– Re: Mindless Decks?
In Reply To
I don't think any deck is truly mindless, almost any deck requires reasonably good play to be formidable. But some decks do not require the same level of thought during play -- and some do not really allow for thought-filled responses. "Mindless" is definitely a relative trait.
I do not play prism decks (prism is a card I don't enjoy and I avoid it) so I hate to comment on how much thought such a deck requires in play. I do know from playing against them that there are two big risks for prism decks against standard decks (decks not specifically designed to target prisms). One is that the prism deck falls too far behind by the time the prism is played, and even a prism doing 6 to 10 points damage a round cannot save the game, the second is that so many resources are expended trying to draw the prism that nothing remains to trigger it. But I think these are more problems of deck design than deck play.
To me, good, thinking play requires three things: a variety of choices, choices that matter, and choices that require creativity and insight. Suppose, on first move, I hold 4 bone dragons and a howling banshee, there is little variety of choice -- playing the banshee is a mindless decision. If, on first move, I am playing my blitz deck and hold an aeromancer, a storm fiend, a razorsaur, a lightning golem, and a dactyl hatchling, I have about as much choice as possible. But aside from saving the dactyl hatchling for a later tandem play, it is unlikely the card I play will make any difference at all and to the extent it does matter, it matters in ways I cannot predict -- another mindless decision. Finally, suppose on initial move, I hold howling banshees, stitched golem, undead triton, grave robbers, and post mortem. I could play any of the 5 cards. But selecting the banshees is a mindless choice -- playing the golem, the tritons, or postmortem effectively wastes the card, while playing grave robbers is likely to waste tempo.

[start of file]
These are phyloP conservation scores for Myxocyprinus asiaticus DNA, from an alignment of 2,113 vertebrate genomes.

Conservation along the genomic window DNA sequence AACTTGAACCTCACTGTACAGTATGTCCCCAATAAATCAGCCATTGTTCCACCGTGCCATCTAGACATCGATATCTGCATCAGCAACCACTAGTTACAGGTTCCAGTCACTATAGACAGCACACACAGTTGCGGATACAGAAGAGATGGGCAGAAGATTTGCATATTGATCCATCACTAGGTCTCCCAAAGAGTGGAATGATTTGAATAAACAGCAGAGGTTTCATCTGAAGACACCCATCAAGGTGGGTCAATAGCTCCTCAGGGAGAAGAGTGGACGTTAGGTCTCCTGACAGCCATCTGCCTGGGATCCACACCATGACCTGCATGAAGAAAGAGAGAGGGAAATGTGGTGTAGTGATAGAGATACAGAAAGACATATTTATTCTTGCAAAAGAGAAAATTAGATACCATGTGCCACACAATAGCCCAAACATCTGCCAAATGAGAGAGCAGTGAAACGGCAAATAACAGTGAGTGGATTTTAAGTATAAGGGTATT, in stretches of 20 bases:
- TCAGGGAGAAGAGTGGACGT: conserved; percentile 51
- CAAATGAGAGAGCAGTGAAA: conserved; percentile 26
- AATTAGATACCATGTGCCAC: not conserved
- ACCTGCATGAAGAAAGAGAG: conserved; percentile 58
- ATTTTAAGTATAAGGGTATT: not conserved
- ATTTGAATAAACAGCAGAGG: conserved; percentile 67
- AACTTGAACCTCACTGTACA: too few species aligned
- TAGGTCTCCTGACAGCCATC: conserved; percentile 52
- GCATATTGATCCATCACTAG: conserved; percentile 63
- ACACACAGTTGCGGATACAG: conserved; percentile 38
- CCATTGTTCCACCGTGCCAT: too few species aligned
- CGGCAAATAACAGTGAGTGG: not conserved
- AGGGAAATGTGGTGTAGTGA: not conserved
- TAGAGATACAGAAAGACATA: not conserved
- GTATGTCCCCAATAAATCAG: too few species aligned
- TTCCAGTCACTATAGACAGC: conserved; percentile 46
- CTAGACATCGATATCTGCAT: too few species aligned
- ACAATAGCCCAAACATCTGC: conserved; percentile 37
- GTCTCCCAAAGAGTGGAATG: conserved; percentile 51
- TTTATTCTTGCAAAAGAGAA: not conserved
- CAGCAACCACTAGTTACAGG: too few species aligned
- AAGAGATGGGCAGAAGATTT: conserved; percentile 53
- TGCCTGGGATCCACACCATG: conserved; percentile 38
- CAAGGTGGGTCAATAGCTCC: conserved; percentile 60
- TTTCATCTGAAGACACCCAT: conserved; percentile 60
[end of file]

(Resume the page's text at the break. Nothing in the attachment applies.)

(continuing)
To assess how "mindless" a prism deck is to play, ask how much variety of choice it offers, how significant those choices are, and how obvious (or formulaic) those choices are. I would guess a good prism deck to be somewhat mid-spectrum -- deeper than most blitz or brute strength decks, on a par with burning world and aquamancer-energize decks, less thinking than most relocation (e.g. tide caller) and trap decks.
I think the big concern with prism decks is they allow relatively few thought-filled responses. Against a well-designed and well-played prism deck, either I choose a deck specifically intended to deal with fire prism, I choose a deck so quick I don't worry about the fire prisms, or I lose -- and it doesn't matter how I play. I think this is an exaggeration, but it is certainly a perception.